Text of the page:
The cup has its origins in a regional cup competition called the Southern League Cup which was introduced in 1940 when wartime restrictions led to a suspension of the Scottish Cup. This tournament was largely regional and did not involve all of the teams who comprised the Scottish Football League prior to the outbreak of war.

The first official Scottish Football League Cup was contested during the 1946–47 season when Rangers defeated Aberdeen in the final. However, Aberdeen still includes their victory in the 1945–46 Southern League Cup tournament among their honours.

The competition was very popular with supporters during the first few decades of its existence. The tournament consisted of 8 or 9 groups consisting of 4 or 5 teams. The groups were seeded into 2 sets with the top 16 teams in Division 1 making up the first four Groups. This guaranteed that 4 'top' teams would play 4 'lesser' teams in the quarter-finals.

Extra games when the Premier League was formed and expanded European competitions meant that by the early 1980s, its long-winded format, which involved group rounds played early on in the season leading to two-legged knock-out rounds similar to the modern UEFA Champions League, attracted much criticism.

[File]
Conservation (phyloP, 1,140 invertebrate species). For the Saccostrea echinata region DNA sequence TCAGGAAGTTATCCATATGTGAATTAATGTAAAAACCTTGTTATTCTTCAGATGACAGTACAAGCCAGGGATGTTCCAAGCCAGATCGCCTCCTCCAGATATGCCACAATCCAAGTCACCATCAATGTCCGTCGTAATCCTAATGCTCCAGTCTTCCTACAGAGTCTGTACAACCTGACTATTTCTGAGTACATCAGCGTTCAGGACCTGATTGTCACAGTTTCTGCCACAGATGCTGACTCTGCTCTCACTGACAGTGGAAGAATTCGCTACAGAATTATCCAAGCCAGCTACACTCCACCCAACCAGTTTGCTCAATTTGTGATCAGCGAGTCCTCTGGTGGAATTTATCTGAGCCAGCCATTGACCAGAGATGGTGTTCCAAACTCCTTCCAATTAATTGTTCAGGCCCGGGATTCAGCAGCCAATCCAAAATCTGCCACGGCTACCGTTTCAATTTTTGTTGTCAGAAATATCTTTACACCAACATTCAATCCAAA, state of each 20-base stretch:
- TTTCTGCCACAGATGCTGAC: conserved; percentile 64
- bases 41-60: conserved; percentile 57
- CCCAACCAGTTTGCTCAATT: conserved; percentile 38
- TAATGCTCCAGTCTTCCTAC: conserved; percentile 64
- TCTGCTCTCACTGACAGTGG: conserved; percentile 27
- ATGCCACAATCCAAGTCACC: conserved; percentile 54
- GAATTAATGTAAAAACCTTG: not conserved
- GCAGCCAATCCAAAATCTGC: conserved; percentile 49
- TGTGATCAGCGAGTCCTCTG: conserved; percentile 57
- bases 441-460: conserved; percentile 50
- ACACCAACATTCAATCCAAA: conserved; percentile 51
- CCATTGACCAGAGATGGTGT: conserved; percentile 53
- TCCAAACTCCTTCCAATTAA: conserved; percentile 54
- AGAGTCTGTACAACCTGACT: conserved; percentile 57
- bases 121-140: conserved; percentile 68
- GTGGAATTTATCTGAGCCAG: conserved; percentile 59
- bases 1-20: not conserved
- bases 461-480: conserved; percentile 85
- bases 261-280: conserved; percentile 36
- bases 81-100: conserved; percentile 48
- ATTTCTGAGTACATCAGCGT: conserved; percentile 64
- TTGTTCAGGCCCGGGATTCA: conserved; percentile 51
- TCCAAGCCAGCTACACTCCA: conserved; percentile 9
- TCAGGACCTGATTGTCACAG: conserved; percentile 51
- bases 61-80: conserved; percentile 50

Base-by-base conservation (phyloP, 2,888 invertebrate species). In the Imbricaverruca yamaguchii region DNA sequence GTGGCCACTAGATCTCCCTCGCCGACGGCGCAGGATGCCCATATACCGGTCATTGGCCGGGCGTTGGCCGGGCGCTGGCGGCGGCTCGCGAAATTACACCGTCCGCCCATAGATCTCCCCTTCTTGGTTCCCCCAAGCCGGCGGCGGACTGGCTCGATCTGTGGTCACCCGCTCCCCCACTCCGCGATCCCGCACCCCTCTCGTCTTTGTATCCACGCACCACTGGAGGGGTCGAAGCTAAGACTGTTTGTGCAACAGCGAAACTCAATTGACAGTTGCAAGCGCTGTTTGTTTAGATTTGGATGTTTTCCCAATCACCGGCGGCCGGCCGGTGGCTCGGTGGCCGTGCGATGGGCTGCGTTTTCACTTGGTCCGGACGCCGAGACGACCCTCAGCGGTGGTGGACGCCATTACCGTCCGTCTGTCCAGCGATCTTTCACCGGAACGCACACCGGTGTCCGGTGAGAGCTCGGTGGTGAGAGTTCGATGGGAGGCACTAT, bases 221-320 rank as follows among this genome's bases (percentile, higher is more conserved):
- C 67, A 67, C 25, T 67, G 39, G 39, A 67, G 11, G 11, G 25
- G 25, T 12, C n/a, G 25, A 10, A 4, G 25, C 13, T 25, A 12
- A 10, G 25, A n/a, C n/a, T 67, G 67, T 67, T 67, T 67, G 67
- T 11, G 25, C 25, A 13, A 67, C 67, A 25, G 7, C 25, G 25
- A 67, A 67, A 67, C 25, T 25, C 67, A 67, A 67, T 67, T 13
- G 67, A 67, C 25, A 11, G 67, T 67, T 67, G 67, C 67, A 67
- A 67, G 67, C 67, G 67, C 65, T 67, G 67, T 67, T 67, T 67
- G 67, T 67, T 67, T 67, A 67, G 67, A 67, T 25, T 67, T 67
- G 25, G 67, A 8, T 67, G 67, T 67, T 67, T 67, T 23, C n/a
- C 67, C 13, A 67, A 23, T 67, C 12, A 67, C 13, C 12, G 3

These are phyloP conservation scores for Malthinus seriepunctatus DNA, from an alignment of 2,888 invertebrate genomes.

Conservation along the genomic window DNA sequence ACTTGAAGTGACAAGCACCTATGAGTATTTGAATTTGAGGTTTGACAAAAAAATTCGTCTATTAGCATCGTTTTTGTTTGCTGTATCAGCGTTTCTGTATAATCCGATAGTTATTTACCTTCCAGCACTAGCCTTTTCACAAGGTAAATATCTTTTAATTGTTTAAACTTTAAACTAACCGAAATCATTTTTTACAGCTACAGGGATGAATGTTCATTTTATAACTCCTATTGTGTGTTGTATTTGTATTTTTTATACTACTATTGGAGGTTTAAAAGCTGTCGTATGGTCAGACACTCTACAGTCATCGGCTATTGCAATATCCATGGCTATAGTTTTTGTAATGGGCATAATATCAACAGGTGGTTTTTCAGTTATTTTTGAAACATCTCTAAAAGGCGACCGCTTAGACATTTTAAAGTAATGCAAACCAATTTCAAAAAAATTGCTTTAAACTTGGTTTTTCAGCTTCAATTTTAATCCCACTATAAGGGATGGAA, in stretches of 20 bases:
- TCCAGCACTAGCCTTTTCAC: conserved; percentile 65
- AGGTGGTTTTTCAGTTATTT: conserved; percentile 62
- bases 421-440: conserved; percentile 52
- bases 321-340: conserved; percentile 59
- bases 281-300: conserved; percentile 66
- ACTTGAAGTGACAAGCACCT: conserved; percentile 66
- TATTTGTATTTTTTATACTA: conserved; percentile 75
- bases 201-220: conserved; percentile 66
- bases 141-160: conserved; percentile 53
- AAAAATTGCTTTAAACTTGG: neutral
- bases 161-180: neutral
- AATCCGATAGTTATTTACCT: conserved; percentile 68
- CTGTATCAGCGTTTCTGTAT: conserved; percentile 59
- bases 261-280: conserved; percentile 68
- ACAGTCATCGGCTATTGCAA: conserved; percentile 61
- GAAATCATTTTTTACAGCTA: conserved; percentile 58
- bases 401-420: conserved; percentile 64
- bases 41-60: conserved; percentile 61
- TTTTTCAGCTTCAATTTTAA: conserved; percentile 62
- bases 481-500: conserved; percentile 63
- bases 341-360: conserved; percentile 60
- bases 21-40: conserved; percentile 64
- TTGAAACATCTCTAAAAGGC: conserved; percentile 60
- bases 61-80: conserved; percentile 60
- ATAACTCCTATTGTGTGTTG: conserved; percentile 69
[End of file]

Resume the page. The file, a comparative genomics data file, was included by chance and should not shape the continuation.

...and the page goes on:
In the mid-1980s the tournament was revamped to a shorter, single elimination knock-out style with a final played prior to Christmas, which provided the excitement of a cup final early in the season.

During the 1999–2000 competition, the semi-finals and final were moved to the springtime in order to avoid the congestion of fixtures caused by the early rounds of the UEFA club competitions and Scotland’s representatives in Europe were given automatic byes until the third round of competition.

Previous finalsEdit



The League Cup has been known by different names due to sponsorship:

  • Bell's League Cup (1979–81), sponsored by Bell's whisky
  • Skol Cup (1984–92), sponsored by Skol Lager
  • Coca-Cola Cup (1994–97), sponsored by Coca-Cola
  • CIS Insurance Cup (1999–2008), sponsored by CIS Insurance
  • Co-operative Insurance Cup (2008–11), sponsored by The Co-operative Insurance